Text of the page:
Our friends at NTEN just released the results of their Digital Adoption survey, which looks at how organizations address the challenges of internet access and use by staff members and the communities they serve. Introducing the report, Leana Mayzlina writes, “The internet is truly a required service for any organization to be successful in 2018. But what if your programs are meant to serve people who are among the 60 million Americans who don’t have internet access at home?”
It’s an excellent question, and one that’s easily overlooked by those of us who spend the lion’s share of our days online. How often do you use the internet for work in a typical day? How about for communication, social media, entertainment, research, shopping, trip planning, dating, or any of the other ways we’ve become reliant upon it? It’s become a widely used tool for many people, which means it’s critical for nonprofits, but there’s a risk of leaving some people behind.
According to the NTEN report, the good news is that digital adoption seems to be increasing. The bad news is that there continue to be gaps among specific communities.
In related news, the Senate just voted to preserve Net Neutrality. The vote goes against the recent FCC decision to end it, which would fundamentally change how we use the internet. But it still needs to clear the House—which means Net Neutrality is still in jeopardy. The Senate vote may be a sign that public outcry is being heard, so if this issue is important to you—and we think it should be—please let your representatives know.
What else is on our minds this month at Idealware?
You know all those emails you’ve been getting from sites and services you subscribe saying they’re changing the way they handle your data because they “value your privacy?” Yeah, about that—I’m sure it’s just a coincidence that they’ve begun to value your privacy at exactly the same time the new GDPR laws go into effect requiring it. We’ve been covering the new GDPR laws, and we’re not alone. Chloe Green offers an infographic providing a last-minute GDPR checklist for nonprofits and charities.
USB drives, SD cards, flash drives, and similar portable devices are cheap and convenient—but are they secure? Here’s a vote against. According to Boing Boing and PC Mag, IBM recently banned them from every one of its offices worldwide as a security measure. It’s worth reading these articles and considering how you handle similar devices in your own office.
Last month Microsoft announced changes to its nonprofit discount and donation program designed at improving its offerings to better serve smaller nonprofits. “The shift also reflects a larger, global trend to move IT infrastructure to a cloud-based model,” Tech Soup writes in a post about the changes, adding that “this shift has affected what TechSoup offers to nonprofits.” Follow the link to see what you need to know.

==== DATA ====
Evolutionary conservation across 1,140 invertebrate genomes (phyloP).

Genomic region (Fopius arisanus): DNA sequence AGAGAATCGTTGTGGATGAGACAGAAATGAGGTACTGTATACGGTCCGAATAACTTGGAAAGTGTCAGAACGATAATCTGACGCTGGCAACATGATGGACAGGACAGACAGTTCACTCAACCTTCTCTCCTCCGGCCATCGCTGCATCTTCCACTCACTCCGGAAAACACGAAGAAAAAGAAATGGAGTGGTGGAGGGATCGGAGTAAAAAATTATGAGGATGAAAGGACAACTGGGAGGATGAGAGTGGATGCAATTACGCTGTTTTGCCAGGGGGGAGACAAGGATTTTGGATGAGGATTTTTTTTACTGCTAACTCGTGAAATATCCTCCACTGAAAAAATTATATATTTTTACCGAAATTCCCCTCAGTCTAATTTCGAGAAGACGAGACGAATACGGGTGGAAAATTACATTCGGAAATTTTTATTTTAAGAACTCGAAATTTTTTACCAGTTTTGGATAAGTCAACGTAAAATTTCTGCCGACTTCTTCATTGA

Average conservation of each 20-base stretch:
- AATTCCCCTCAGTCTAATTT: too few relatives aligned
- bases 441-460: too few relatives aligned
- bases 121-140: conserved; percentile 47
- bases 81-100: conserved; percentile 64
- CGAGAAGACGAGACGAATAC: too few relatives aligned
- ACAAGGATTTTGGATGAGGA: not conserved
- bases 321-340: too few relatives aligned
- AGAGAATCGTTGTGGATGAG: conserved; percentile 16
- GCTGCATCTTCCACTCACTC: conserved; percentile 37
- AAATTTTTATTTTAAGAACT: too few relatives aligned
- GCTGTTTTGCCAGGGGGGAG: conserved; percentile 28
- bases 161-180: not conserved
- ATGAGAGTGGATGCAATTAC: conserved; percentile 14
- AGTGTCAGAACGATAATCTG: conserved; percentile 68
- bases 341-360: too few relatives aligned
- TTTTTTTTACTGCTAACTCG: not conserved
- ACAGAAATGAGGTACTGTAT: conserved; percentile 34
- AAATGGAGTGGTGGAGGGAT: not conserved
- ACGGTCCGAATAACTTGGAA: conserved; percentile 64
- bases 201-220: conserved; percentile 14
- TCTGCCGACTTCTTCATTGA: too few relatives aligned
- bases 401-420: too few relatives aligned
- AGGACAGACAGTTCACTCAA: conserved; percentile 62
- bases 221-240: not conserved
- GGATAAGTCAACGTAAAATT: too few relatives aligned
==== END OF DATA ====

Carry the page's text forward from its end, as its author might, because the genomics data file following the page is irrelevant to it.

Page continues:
Also at TechSoup: “The first step toward building a data culture is to make data accessible to everyone in your organization. Analytics dashboards are a great way to whittle your huge mountain of data down to a manageable—and an actionable—molehill.”
Google overhauled the web version of its popular email. Have you noticed? If not, you might not be one of those to whom it has been rolled out. J. D. Biersdorfer has a roundup of what the new version offers, and tips for how you can try out the new version even if you haven’t been formally invited.
TechCrunch reviews a new electronic device called Lynq, a peanut-shaped gadget that uses a combination of GPS and kinetic positioning to tell you how far away—and in what direction—linked units are. Possible consumer uses range from backcountry skiing to festival going to keeping track of your children at a county fair or zoo. Our Executive Director, Karen Graham, sent me this link with a question about whether there might be interesting uses for nonprofits, and the following note: “If someone could figure out a way to make these for under $20, that would be awesome.”
Karen also sent me this Verge article about Google’s recent live demo of Google Assistant’s new ability to make phone calls on your behalf. CEO Sundar Pichai played a recording of a phone call the Assistant made to a hair salon. According to the story, “The voice sounded incredibly natural; the person on the other end had no idea they were talking to a digital AI helper. Google Assistant even dropped in a super casual “mmhmmm” early in the conversation.” If machines can make calls imitating humans, what are the implications—and ethical implications—for nonprofits, and for humanity?
“Creepy or cool?” Karen asked. My vote is for creepy.
At Marketplace, Molly Wood and Stephanie Hughes wonder if a machine should have to tell you if it’s a machine. The folks at RadioLab had a similar question about other types of bots, which are becoming increasingly able to “pass” for humans in text messaging interactions. “Seven years ago chatbots…were noticeably robotic and at their most malicious seemed only capable of scamming men looking for love online. Today, the chatbot landscape is wildly different. From election interference to spreading hate, chatbots have become online weapons.” RadioLab gives them the Turing Test—Alan Turing’s famous A.I. challenge—onstage with the help of a live audience in this engaging podcast.
See you next month…
P.S. Thank you to everyone who sent me suggestions for this month’s roundup of links. As always, if you come across something you think would be a good fit for the Best of the Web, send it to me at email@example.com.